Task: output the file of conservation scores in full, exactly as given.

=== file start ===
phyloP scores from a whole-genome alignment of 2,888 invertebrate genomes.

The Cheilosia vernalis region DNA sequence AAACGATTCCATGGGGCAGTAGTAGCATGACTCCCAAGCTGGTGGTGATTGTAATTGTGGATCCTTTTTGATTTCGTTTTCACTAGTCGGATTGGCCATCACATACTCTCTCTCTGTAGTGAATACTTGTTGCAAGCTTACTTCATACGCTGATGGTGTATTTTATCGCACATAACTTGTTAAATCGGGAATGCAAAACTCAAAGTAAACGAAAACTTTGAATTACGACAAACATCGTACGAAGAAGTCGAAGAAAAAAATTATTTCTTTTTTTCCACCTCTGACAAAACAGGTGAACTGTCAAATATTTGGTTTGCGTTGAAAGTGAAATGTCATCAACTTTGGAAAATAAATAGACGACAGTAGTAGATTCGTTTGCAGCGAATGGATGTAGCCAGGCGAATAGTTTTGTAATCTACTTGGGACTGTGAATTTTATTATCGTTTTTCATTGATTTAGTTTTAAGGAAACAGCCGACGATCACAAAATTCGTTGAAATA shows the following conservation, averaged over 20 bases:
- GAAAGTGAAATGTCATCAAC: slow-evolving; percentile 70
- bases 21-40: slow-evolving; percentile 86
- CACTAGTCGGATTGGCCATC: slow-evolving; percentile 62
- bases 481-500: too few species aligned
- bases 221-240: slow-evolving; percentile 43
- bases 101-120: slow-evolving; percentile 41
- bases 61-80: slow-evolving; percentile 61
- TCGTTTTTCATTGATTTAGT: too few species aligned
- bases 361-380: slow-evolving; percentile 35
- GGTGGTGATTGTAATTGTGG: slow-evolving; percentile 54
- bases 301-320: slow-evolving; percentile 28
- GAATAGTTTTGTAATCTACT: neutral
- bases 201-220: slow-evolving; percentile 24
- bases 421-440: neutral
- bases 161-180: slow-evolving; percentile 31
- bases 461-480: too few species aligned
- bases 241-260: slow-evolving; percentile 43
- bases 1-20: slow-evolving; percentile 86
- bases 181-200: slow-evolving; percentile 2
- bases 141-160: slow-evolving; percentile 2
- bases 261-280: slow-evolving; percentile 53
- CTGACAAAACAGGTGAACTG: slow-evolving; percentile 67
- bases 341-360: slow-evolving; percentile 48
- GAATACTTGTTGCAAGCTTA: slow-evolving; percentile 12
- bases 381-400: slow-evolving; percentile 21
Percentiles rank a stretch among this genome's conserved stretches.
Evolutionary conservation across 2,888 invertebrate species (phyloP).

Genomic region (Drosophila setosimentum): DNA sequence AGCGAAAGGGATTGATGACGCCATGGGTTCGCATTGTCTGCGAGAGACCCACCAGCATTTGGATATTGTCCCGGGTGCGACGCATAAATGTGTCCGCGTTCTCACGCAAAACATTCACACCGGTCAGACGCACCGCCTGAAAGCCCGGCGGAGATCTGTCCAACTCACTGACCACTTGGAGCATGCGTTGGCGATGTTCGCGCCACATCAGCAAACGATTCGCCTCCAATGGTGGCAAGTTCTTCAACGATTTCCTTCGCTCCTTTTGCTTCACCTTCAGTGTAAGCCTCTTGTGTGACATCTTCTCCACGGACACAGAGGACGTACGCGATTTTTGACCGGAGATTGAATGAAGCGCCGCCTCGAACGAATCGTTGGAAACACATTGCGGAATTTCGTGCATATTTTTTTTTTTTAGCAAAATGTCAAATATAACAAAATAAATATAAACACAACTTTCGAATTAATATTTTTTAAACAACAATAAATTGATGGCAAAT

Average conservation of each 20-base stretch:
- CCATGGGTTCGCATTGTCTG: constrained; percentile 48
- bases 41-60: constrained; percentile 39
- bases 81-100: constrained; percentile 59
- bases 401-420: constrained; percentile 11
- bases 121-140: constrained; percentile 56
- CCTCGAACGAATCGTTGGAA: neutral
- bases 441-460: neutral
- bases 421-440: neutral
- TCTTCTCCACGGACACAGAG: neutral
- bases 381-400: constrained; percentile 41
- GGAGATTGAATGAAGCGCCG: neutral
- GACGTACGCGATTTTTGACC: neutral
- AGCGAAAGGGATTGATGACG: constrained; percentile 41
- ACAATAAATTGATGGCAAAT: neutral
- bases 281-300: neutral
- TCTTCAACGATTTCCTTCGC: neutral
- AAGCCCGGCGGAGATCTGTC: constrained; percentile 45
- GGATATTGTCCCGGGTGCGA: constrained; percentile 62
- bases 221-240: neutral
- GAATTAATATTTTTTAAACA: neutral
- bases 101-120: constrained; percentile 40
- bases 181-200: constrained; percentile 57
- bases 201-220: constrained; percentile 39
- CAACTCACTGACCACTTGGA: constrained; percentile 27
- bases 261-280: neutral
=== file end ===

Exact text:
phyloP scores from a whole-genome alignment of 2,888 invertebrate genomes.

The Cheilosia vernalis region DNA sequence AAACGATTCCATGGGGCAGTAGTAGCATGACTCCCAAGCTGGTGGTGATTGTAATTGTGGATCCTTTTTGATTTCGTTTTCACTAGTCGGATTGGCCATCACATACTCTCTCTCTGTAGTGAATACTTGTTGCAAGCTTACTTCATACGCTGATGGTGTATTTTATCGCACATAACTTGTTAAATCGGGAATGCAAAACTCAAAGTAAACGAAAACTTTGAATTACGACAAACATCGTACGAAGAAGTCGAAGAAAAAAATTATTTCTTTTTTTCCACCTCTGACAAAACAGGTGAACTGTCAAATATTTGGTTTGCGTTGAAAGTGAAATGTCATCAACTTTGGAAAATAAATAGACGACAGTAGTAGATTCGTTTGCAGCGAATGGATGTAGCCAGGCGAATAGTTTTGTAATCTACTTGGGACTGTGAATTTTATTATCGTTTTTCATTGATTTAGTTTTAAGGAAACAGCCGACGATCACAAAATTCGTTGAAATA shows the following conservation, averaged over 20 bases:
- GAAAGTGAAATGTCATCAAC: slow-evolving; percentile 70
- bases 21-40: slow-evolving; percentile 86
- CACTAGTCGGATTGGCCATC: slow-evolving; percentile 62
- bases 481-500: too few species aligned
- bases 221-240: slow-evolving; percentile 43
- bases 101-120: slow-evolving; percentile 41
- bases 61-80: slow-evolving; percentile 61
- TCGTTTTTCATTGATTTAGT: too few species aligned
- bases 361-380: slow-evolving; percentile 35
- GGTGGTGATTGTAATTGTGG: slow-evolving; percentile 54
- bases 301-320: slow-evolving; percentile 28
- GAATAGTTTTGTAATCTACT: neutral
- bases 201-220: slow-evolving; percentile 24
- bases 421-440: neutral
- bases 161-180: slow-evolving; percentile 31
- bases 461-480: too few species aligned
- bases 241-260: slow-evolving; percentile 43
- bases 1-20: slow-evolving; percentile 86
- bases 181-200: slow-evolving; percentile 2
- bases 141-160: slow-evolving; percentile 2
- bases 261-280: slow-evolving; percentile 53
- CTGACAAAACAGGTGAACTG: slow-evolving; percentile 67
- bases 341-360: slow-evolving; percentile 48
- GAATACTTGTTGCAAGCTTA: slow-evolving; percentile 12
- bases 381-400: slow-evolving; percentile 21
Percentiles rank a stretch among this genome's conserved stretches.
Evolutionary conservation across 2,888 invertebrate species (phyloP).

Genomic region (Drosophila setosimentum): DNA sequence AGCGAAAGGGATTGATGACGCCATGGGTTCGCATTGTCTGCGAGAGACCCACCAGCATTTGGATATTGTCCCGGGTGCGACGCATAAATGTGTCCGCGTTCTCACGCAAAACATTCACACCGGTCAGACGCACCGCCTGAAAGCCCGGCGGAGATCTGTCCAACTCACTGACCACTTGGAGCATGCGTTGGCGATGTTCGCGCCACATCAGCAAACGATTCGCCTCCAATGGTGGCAAGTTCTTCAACGATTTCCTTCGCTCCTTTTGCTTCACCTTCAGTGTAAGCCTCTTGTGTGACATCTTCTCCACGGACACAGAGGACGTACGCGATTTTTGACCGGAGATTGAATGAAGCGCCGCCTCGAACGAATCGTTGGAAACACATTGCGGAATTTCGTGCATATTTTTTTTTTTTAGCAAAATGTCAAATATAACAAAATAAATATAAACACAACTTTCGAATTAATATTTTTTAAACAACAATAAATTGATGGCAAAT

Average conservation of each 20-base stretch:
- CCATGGGTTCGCATTGTCTG: constrained; percentile 48
- bases 41-60: constrained; percentile 39
- bases 81-100: constrained; percentile 59
- bases 401-420: constrained; percentile 11
- bases 121-140: constrained; percentile 56
- CCTCGAACGAATCGTTGGAA: neutral
- bases 441-460: neutral
- bases 421-440: neutral
- TCTTCTCCACGGACACAGAG: neutral
- bases 381-400: constrained; percentile 41
- GGAGATTGAATGAAGCGCCG: neutral
- GACGTACGCGATTTTTGACC: neutral
- AGCGAAAGGGATTGATGACG: constrained; percentile 41
- ACAATAAATTGATGGCAAAT: neutral
- bases 281-300: neutral
- TCTTCAACGATTTCCTTCGC: neutral
- AAGCCCGGCGGAGATCTGTC: constrained; percentile 45
- GGATATTGTCCCGGGTGCGA: constrained; percentile 62
- bases 221-240: neutral
- GAATTAATATTTTTTAAACA: neutral
- bases 101-120: constrained; percentile 40
- bases 181-200: constrained; percentile 57
- bases 201-220: constrained; percentile 39
- CAACTCACTGACCACTTGGA: constrained; percentile 27
- bases 261-280: neutral